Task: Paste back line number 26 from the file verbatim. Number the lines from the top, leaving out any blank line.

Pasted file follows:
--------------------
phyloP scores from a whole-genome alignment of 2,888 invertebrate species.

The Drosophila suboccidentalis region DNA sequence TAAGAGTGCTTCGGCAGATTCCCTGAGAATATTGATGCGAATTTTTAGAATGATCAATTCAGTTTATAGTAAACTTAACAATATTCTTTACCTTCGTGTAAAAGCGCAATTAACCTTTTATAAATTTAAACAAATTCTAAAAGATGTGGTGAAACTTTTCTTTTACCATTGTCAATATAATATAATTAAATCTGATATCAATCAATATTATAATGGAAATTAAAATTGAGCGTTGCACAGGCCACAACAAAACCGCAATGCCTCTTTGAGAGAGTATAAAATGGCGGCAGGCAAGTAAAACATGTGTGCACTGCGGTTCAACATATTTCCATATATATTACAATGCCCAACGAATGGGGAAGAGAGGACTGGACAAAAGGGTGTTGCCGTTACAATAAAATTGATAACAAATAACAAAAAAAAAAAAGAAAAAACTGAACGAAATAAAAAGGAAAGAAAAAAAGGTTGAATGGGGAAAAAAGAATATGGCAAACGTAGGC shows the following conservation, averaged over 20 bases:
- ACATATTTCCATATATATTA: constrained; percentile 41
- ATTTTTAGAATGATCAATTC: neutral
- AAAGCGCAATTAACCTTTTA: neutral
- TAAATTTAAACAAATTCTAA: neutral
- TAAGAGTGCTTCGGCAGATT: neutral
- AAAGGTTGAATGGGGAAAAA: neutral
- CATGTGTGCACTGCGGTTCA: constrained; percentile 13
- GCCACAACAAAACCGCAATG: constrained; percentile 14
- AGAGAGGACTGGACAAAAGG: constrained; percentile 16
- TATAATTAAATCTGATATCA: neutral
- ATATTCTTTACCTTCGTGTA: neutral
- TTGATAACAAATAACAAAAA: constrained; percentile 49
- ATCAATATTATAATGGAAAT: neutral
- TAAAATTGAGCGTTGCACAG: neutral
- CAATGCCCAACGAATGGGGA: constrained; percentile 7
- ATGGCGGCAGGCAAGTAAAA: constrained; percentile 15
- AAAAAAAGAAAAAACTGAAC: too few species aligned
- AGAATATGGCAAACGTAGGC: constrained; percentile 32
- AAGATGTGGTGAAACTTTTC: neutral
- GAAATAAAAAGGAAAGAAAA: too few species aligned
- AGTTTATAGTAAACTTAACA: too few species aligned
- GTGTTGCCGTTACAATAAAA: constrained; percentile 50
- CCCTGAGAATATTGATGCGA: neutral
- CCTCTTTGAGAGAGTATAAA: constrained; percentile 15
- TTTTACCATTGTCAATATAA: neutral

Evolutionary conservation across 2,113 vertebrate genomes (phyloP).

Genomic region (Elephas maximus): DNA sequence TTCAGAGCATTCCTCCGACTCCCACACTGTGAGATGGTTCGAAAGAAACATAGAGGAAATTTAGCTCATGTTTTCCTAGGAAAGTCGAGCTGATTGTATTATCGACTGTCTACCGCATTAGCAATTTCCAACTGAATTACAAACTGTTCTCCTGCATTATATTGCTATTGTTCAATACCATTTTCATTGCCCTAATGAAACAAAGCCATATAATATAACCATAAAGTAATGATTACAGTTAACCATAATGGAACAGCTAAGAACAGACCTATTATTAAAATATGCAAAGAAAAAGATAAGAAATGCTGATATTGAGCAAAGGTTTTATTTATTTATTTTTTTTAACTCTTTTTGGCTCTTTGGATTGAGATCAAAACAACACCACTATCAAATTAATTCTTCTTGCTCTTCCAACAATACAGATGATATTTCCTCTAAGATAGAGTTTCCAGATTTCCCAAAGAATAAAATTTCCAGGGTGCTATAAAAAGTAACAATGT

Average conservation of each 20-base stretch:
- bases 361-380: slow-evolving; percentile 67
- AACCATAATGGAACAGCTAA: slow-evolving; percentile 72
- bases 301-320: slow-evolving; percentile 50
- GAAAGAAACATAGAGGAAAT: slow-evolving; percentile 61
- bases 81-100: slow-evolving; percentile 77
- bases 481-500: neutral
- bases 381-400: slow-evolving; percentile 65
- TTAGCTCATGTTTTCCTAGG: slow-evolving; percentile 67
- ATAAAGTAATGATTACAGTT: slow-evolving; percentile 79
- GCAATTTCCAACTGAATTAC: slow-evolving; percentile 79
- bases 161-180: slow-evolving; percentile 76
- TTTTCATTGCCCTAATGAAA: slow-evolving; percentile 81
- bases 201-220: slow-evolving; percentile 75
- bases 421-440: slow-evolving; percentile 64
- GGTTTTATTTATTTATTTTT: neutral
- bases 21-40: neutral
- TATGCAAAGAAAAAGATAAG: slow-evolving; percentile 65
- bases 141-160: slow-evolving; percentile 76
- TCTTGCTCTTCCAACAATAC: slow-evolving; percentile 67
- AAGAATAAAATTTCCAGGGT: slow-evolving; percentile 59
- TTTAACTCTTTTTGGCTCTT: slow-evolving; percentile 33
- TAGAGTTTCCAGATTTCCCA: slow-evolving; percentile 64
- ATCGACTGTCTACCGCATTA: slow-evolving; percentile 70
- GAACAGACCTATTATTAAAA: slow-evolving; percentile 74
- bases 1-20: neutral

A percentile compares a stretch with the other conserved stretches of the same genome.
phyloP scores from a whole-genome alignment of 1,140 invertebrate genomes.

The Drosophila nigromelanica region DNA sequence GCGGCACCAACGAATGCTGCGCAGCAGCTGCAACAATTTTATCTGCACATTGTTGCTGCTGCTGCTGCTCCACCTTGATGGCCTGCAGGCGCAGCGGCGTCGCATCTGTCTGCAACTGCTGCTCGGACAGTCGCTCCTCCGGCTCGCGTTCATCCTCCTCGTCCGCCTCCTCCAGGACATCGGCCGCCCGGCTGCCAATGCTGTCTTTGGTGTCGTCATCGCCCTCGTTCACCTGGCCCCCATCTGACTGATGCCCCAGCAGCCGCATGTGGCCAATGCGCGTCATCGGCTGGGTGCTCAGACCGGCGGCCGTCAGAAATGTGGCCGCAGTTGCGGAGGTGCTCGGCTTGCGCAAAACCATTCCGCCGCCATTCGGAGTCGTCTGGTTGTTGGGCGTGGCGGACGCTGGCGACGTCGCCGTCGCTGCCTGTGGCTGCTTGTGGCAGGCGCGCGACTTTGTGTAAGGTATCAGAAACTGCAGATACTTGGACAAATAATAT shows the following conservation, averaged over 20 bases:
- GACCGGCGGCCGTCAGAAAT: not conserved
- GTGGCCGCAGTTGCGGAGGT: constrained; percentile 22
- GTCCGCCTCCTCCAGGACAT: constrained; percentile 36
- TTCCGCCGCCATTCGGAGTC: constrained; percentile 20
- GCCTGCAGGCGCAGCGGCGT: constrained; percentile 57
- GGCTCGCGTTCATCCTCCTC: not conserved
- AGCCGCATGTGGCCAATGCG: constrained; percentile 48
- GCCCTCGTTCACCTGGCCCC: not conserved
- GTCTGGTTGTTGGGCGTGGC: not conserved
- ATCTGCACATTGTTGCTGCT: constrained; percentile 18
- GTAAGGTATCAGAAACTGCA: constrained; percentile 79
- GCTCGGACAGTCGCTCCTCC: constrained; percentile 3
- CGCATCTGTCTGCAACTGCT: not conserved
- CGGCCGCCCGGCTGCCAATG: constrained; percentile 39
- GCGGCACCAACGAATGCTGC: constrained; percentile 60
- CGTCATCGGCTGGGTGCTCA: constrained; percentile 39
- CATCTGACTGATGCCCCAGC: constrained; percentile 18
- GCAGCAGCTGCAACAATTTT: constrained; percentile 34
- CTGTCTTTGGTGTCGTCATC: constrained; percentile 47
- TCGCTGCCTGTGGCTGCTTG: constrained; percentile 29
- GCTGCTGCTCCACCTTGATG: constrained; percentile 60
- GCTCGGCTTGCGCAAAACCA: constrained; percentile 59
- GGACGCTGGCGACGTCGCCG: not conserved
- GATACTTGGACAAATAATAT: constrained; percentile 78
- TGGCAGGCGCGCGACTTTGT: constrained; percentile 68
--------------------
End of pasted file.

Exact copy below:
- CCTCTTTGAGAGAGTATAAA: constrained; percentile 15